The excitement and support from artists and the art-buying public for this unique event has been tremendous. IN addition to raising critical funding for TAC, the 5×5 provides buyers with an opportunity purchase, quality, affordable art while providing artists the opportunity to display their talents before the thousands of art patrons who visit the Brady Arts District each month.
100%of the proceeds from the 5×5 directly benefits local artists through the TAC Gallery.
About TAC: TAC has supported local artists for 30 years by providing exhibit opportunities for emerging artists and artists who work may not fit into a traditional commerial gallery. TAC is proud to be a pioneer in the Brady Arts District—one of a handful of independent artists and art groups that initially established the neighborhood as an arts district. TAC has held opening receptions Frist Friday since 1996 and worked with the Brady Arts District Business Association in establishing what is now known as the First Friday Art Crawl.
TAC is an all-volunteer, independent non-profit arts organiaation, with the majority of funding from memberships and the 5×5 event.
Invitational design specifications for the “patchwork quilt” or “Granny Square” Chilkat/Ravenstail Robe Project — Collaborative community design concept by Clarissa Rizal; Canoe Community concept by Suzi Vaara Williams
Dear Northwest Coast Chilkat and Ravenstail Weavers:
We invite you to participate in a very unique project which will provide a Chilkat/Ravenstail ceremonial robe to be worn by a dignitary of a hosting community for NWC Canoe Gatherings and/or also to be worn in ceremony during the maiden launch of a traditional dugout canoe. Imagine this robe will be worn for many generations of canoe gatherings and maiden voyages! When the robe is not traveling, it will be housed in its own private, glass case in the new “Weavers’ Studio” at the Evergreen Longhouse campus in Olympia, Washington State. Longhouse Executive Director Tina Kuckkhan-Miller, and Assistant Director Laura Grabhorn are very excited about this project.
If you are interested in participating and donating your time to weave a 5″ x 5″ square, the above illustration provides you with the visual concept. The information below provides you with clear instructions:
Project: A NWC Weavers’ Invitational to create a collaborative and unique Chilkat/Ravenstail robe for the NWC communities who host Canoe Gatherings and/or are launching the maiden voyage of a traditional dugout canoe in Washington State, British Columbia, Southeast Alaska and Yukon Territory.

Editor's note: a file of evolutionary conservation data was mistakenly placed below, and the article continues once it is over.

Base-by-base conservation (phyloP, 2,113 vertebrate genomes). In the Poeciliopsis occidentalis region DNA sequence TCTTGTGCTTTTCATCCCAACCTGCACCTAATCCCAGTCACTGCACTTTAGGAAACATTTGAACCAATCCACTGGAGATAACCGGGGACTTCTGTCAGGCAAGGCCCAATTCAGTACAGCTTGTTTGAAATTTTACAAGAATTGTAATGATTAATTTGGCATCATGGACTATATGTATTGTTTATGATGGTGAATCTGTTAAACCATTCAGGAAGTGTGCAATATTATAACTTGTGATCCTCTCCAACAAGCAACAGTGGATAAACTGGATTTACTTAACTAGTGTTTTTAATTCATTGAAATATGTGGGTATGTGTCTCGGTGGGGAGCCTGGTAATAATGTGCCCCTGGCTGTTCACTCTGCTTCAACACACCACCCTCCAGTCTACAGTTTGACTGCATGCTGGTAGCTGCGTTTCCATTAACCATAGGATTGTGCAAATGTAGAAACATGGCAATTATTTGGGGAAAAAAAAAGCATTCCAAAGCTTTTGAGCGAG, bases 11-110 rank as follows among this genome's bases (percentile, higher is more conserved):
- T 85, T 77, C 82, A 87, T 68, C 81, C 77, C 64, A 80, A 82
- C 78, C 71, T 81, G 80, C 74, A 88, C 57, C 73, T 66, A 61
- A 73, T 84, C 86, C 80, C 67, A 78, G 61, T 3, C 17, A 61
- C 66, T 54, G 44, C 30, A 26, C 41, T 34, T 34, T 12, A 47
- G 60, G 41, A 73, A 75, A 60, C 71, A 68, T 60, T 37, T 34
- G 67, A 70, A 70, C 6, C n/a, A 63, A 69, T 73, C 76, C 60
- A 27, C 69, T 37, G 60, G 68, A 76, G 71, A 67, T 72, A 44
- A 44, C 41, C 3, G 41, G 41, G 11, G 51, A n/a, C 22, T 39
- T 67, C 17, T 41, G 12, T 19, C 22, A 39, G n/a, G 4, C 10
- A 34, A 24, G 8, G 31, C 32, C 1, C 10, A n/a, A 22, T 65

Who is Invited: This invitational is open to all Indigenous Chilkat and Ravenstail weavers representing all the distinctive tribes of the Northwest Coast. The invitational is also open to non-Indigenous weavers who are clan members of a NWC tribe via adoption and/or marriage. Weavers of all levels of experience, from beginner to expert, are invited to contribute! There are only 54 sections on this unique, one-of-a-kind, Chilkat/Ravenstail robe; if you want to be a part of this historical event, jump in now while you can and commit via email, text or Facebook to Clarissa Rizal by May 15, 2016! Email address: email@example.com or text her at: (970)903-8386 or Facebook: Clarissa Rizal
Limited number of weavers: There will be 54 5-inch squares which = 54 separate weavers. 45 of the 54 squares will have 1″ fringe at the bottom. 9 of the 54 squares will have 18″ fringe; these 9 squares will be placed at the very bottom edge of the robe. If you want to be one of the 9 squares with the 18″ fringe, let me know. Please refer to the illustration for visual image. The borders of the entire robe will be woven by Clarissa Rizal after she has laid out the entire 54 squares and sewn them together. Total approximately measurements of the robe will be 68″ wide x 56″ high (includes fringe)
The Warp: You will need approximately 12 yards of Chilkat warp. To keep the thickness and body of the robe consistent, use only Chilkat warp (w/bark), natural color and spun to size 10 e.p.i. Please DO NOT USE Ravenstail warp.
The Heading Cord: Instead of a leather cord (like we use in Chilkat weaving), use two strands of your Chilkat warp, this 2-strands of warp instead of leather cord is a technique used in Ravenstail weaving. The Chilkat warp heading cord will then become a part of your weaving so in this way we avoid any tied knots on the top left and right of your heading cord.
The Weft: merino or mountain goat wool, size 2/6 fingering weight, in any shades of the traditional colors of black, natural, yellow and blue
The Design: Weave anything to do with the canoe world; suggestions are to weave symbols of nature, animals, mankind (i.e. mountains, ocean, rivers, lakes, canoes, paddles, faces, claws (though no human hands: Instead of four fingers, weave three fingers and a thumb)